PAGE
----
Plant material and growth conditions

Species and sources for plant material are listed in Table 1. Most species were grown from seed; however, Cortaderia selloana and Stipa gigantea were obtained as adult plants and Phragmites australis was propagated from rhizome segments. Seeds were surface-sterilized before germination on unlit shelves in a growth room (MTPS 120, Conviron, Winnipeg, Manitoba, Canada; conditions 30 °C, 0800–1500 h, declining to 25 °C 1800–0500 h, relative humidity 80%). Germinated seedlings were transferred into a 3:1 mix of John Innes no. 3 compost : perlite, under moderate illumination [mean ± SEM photosynthetic photon flux density (PPFD), 761 ± 25 µmol mol−1 0600–1700 h, ramping from darkness, 1800–0500 h] but otherwise similar conditions. Rhizome segments were treated similarly. When large enough, seedlings were transferred to a separate walk-in growth room (BDW 160, Conviron), and transplanted into 4.5 L pots with an 185 mm top diameter (LBS Group, Colne, Lancashire, UK), filled with a 1:1 mix of John Innes no. 3 compost : washed silica sand (Chelford 52, WBB Minerals, Sandbach, Cheshire, UK).

Table 1.  Species and sources
SpeciesPhotosynthetic typeLife-historySourceaAccession ID
  • a

    Sources: A) Ferndale Garden Centre, Dronfield, Derbyshire, UK; B) USDA National Plant Germplasm System (NPGS), BARC-West Beltsville, MD, USA; C) Millenium Seed Bank Project, Royal Botanical Gardens, Kew, UK; D) Australian Plant Genetic Resource Information Service (AusPGRIS), Queensland, Australia; E) B & T World Seeds, Paguignan, France; F) Seed from a field collection made near Grahamstown, South Africa.

Stipa giganteaC3PerennialA
Aristida adoensisC4PerennialBPI 385318
Cortaderia selloanaC3PerennialA
Phragmites australisC3PerennialC29212
Eriachne aristideaC4Annual/perennialDAusTRCF 322433
Chasmanthium latifoliumC3PerennialE40528
Digitaria ciliarisC4AnnualDKP 5148
Cenchrus ciliarisC4PerennialBPI 147685 701SD
Sacciolepis vilvoidesC3AnnualBPI 338609 01SD
Echinochloa frumentaceaC4AnnualE436583
Oplismenus hirtellusC3PerennialF
Ischaemum afrumC4PerennialBPI 364924 02SD
Paspalum malacophyllumC4PerennialDCPI 27690

Maximum PPFD at mid-canopy height was 1014 ± 17 µmol m−2 s−1 (mean ± SEM). Each day, lighting was ramped from darkness 1800–0500 h, to maximum light 0700–1600 h. Temperature was 25 °C in darkness, ramping to 30 °C between 0800 and 1500 h. Relative humidity was 80%. The two species (C. selloana and S. gigantea) obtained as adult plants were transferred directly into the growing media and final growth conditions 2 weeks before measurements began. Plants were arranged into five blocks, each on a 1.5 × 0.75 m tray, including a pair of plants for each species. To minimize shading, species within each block were separated according to stature, but within the two groups (tall/short), species order was randomized.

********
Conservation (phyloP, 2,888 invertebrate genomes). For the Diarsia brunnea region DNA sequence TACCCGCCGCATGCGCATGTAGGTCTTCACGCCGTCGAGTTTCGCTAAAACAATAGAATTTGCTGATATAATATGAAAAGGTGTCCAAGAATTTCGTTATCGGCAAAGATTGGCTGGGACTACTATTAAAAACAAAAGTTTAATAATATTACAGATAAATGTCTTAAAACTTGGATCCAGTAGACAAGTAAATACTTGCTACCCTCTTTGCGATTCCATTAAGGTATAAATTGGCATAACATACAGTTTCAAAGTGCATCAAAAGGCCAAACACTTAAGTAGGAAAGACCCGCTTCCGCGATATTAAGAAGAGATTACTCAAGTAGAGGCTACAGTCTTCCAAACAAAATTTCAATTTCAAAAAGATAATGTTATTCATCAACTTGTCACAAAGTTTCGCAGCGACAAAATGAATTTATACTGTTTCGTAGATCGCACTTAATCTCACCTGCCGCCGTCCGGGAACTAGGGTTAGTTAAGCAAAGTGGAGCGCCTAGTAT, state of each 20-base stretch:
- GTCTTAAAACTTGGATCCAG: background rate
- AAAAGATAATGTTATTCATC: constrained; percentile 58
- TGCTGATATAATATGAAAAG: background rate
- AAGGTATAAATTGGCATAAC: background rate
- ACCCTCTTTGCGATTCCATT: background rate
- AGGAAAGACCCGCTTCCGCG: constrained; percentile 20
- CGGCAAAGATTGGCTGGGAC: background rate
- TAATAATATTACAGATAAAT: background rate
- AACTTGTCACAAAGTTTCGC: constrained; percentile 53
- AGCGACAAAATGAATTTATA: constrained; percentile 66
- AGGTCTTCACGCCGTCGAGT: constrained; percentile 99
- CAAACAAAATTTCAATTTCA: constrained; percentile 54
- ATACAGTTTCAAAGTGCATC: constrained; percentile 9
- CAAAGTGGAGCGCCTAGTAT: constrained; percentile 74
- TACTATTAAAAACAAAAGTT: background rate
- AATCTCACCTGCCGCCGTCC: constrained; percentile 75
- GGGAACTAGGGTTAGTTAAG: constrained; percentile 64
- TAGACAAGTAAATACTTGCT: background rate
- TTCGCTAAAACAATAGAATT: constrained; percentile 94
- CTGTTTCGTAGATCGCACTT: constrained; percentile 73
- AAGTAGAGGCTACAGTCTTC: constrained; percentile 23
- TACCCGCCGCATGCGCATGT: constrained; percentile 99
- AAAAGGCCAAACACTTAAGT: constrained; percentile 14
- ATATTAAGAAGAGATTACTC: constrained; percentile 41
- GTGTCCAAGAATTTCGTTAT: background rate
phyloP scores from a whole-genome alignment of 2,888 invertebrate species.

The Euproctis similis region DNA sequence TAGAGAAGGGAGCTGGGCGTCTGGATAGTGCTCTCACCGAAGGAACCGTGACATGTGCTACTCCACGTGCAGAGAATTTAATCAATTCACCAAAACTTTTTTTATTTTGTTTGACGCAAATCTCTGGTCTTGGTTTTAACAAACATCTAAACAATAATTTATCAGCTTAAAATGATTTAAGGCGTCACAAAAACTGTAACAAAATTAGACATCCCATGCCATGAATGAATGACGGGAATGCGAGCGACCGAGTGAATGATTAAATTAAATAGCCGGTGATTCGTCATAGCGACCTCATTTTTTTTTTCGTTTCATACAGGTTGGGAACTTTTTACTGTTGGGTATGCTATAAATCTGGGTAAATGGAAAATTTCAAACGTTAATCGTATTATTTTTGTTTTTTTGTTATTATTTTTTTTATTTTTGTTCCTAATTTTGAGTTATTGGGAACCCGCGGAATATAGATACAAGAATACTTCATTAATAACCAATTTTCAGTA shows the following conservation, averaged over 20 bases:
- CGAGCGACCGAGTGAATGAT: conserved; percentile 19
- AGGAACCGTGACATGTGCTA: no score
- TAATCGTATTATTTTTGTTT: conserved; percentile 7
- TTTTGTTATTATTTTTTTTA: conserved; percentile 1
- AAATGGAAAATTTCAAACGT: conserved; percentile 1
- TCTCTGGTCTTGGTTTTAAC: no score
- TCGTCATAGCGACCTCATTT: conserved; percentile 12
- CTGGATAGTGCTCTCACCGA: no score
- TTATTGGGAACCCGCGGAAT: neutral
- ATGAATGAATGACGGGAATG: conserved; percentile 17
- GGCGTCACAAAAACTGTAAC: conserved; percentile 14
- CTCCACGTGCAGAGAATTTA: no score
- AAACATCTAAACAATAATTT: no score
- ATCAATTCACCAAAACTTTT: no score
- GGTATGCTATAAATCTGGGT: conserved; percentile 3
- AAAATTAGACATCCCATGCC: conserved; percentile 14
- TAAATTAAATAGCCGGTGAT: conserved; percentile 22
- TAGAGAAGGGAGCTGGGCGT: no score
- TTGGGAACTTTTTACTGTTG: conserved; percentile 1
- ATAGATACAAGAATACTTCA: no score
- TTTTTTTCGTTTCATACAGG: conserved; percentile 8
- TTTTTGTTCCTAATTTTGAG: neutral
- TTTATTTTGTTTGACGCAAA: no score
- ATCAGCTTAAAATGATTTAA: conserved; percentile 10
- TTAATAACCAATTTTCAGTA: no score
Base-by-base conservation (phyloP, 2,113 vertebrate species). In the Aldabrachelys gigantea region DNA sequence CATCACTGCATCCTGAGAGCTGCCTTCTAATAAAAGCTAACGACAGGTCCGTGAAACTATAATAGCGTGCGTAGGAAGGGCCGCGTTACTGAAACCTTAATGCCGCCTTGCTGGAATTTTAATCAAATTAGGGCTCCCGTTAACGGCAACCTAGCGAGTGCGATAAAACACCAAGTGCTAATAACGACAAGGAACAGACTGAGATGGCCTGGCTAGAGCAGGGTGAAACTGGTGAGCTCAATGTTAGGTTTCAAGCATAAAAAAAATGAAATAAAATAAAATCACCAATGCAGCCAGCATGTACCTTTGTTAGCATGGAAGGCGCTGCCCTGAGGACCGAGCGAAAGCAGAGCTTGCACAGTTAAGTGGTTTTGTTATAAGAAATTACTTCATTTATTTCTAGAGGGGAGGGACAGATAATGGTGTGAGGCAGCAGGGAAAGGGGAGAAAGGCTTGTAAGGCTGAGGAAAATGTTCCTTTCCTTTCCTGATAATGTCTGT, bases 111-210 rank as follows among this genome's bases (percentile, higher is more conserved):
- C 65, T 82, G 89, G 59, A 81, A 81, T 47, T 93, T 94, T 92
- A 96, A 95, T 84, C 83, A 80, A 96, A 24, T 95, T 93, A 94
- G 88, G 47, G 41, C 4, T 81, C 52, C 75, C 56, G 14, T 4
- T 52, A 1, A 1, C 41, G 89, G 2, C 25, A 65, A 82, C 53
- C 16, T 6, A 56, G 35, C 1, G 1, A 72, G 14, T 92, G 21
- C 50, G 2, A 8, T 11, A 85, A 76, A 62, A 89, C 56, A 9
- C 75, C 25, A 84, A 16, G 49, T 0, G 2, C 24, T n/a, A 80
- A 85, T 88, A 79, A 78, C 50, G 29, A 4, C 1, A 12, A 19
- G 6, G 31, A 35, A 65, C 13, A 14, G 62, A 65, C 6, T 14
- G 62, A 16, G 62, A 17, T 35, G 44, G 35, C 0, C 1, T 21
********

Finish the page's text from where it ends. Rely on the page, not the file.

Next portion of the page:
The plants were fertilized four times in the course of the experiment; after week one, during weeks four and five, and after week six (except C. latifolium, which received an additional feed during week two). A commercially available plant food (Bayer Lawnfood and Tonic, N : P : K 38:5:5) was diluted into the appropriate volume of water being added to each treatment.

Soil-drying treatment

We created a controlled decline in gravimetric soil water content (w, g H2O g dry matter−1). The saturated water content of our compost mix was first determined. Compost mix in five 4.5 L pots was watered to drip point and left to stand in a tray of water overnight before being allowed to drain freely for 24 h. Samples were collected using a 15-mm-diameter soil core and w determined based on measurements of fresh mass and dry mass (after drying to constant weight at 100 °C). The mean saturated water content was used to calculate an expected dry mass for the contents of each pot in the experiment based on their saturated weights (plant included) at the start of the experiment, assuming that plants would contribute only a small fraction of the total mass. Expected dry masses were used to predict target masses for each pot during the drying phase of the experiment (weeks two to four), to obtain a decrease in w of approximately 2.4 g g−1 d−1 (comparable with rates of soil drying previously observed in natural mixed C3/C4 grassland in South Africa; Ripley et al. 2010).